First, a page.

New Mown Hay…

While we were in northwestern Montana, near Kalispell and Columbia Falls, we opted to stay at a working ranch that sat on a bluff overlooking the Flathead River. It’s been many, many years since I have been on an actual ranch and this particular place boasted a number of horses for guests to ride as well as 4 cabins along the river instead of having to stay up in the main house. We occupied cabin #2, a short walk down from the main lodge and right in front of a large field filled with a crop of hay. The owner of the ranch greeted us warmly and showed us where we would be staying.

As we went along the path, he pointed out that he had to get the field mowed – and that he would need at least half of the crop generated from the fields just to feed his horses. I didn’t think much of his comments until later that evening when I heard the tractor fire up and suddenly, hay was being cut in the fields. All I could smell was that wet grass smell that comes from fresh mown hay…

I remembered when I was 17 years old and back in Pfronten, Germany – living with a family in the Bavarian Alps – and they raised their own crops for their animals as well. While I was there, about the same time in summer, I remember the crops being harvested and that same familiar smell permeating my senses. That was the summer of 1970, the year I graduated from high school, and for all intents and purposes, the last time I smelled the new mown hay out in the fields. For a moment, I was surprised by how strong the memories were – and how much has happened in my life since that summer. Here I was, almost 45 years later, at a ranch in Montana, reflecting back on my life in Germany that fateful summer.

Now, I am the grandfather, not the grandson… I am 61 – not 17. And I make more than the $.97 per hour I was paid in Germany to work in a factory that summer. I am married to a woman that I had already known for 12 years by the time I went to Pfronten. We have three children, four grandchildren and our lives have taken twists and turns that I could never have imagined. We have moved numerous times and back then, I could never have imagined that I would ever leave Chicago. Yet here I am in central Indiana, where I have now lived more than half my life. Who would have thought?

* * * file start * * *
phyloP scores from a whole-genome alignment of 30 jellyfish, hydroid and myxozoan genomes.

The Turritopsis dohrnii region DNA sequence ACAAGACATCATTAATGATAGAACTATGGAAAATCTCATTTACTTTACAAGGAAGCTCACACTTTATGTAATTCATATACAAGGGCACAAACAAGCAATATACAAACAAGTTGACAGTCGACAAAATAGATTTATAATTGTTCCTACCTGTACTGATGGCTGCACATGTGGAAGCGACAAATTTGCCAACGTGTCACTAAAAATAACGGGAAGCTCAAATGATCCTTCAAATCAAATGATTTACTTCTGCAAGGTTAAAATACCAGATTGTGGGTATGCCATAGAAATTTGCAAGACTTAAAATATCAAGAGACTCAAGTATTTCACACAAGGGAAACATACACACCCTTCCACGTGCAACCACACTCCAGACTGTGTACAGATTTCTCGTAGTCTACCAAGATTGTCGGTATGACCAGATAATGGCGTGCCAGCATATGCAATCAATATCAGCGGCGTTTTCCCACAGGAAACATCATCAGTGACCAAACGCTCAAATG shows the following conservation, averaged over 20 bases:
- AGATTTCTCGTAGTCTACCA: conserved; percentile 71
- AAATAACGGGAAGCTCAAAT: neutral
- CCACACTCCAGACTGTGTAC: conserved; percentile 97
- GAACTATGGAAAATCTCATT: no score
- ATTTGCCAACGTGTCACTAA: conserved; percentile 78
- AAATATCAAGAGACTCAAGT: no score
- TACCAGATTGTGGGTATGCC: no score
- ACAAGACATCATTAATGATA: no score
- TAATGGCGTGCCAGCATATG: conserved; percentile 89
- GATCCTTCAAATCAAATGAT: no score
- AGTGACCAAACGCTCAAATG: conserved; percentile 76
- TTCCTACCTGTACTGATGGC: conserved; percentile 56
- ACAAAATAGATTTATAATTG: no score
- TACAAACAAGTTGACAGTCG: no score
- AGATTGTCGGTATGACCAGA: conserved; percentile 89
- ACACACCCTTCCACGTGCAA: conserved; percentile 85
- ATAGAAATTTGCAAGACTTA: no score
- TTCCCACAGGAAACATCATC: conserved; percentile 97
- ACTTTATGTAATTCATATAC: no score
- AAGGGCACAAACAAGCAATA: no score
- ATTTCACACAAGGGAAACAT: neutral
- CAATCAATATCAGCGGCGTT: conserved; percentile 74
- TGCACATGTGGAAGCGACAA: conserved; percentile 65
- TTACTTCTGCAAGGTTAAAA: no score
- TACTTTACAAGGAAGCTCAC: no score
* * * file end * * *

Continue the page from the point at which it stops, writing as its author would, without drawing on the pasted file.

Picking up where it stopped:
And while back then I was thinking about what I wanted to do with the rest of my life, I am now trying to decide the same thing – albeit from a little different perspective. I am nearing the end of my career – words that I never, ever thought I would ever think, let alone speak. Just maybe I should really concentrate on farming – sowing seed and harvesting as needed. I think that is what Dr. Luke meant when he wrote a verse in his gospel about the words of Jesus – Luke 10:2, “He told them, “The harvest is plentiful, but the workers are few. Ask the Lord of the harvest, therefore, to send out workers into his harvest field.”

My encouragement this evening is that God loves it when we work alongside Him in the fields, sowing seed and praying for a good harvest. My prayer is that you will see the benefit of also participating in the harvest of souls for the kingdom of God. And don’t be fooled – the harvest is huge and there aren’t that many of us so we must be diligent. Have a great day in the Lord, grace and peace…

 
 
 
 

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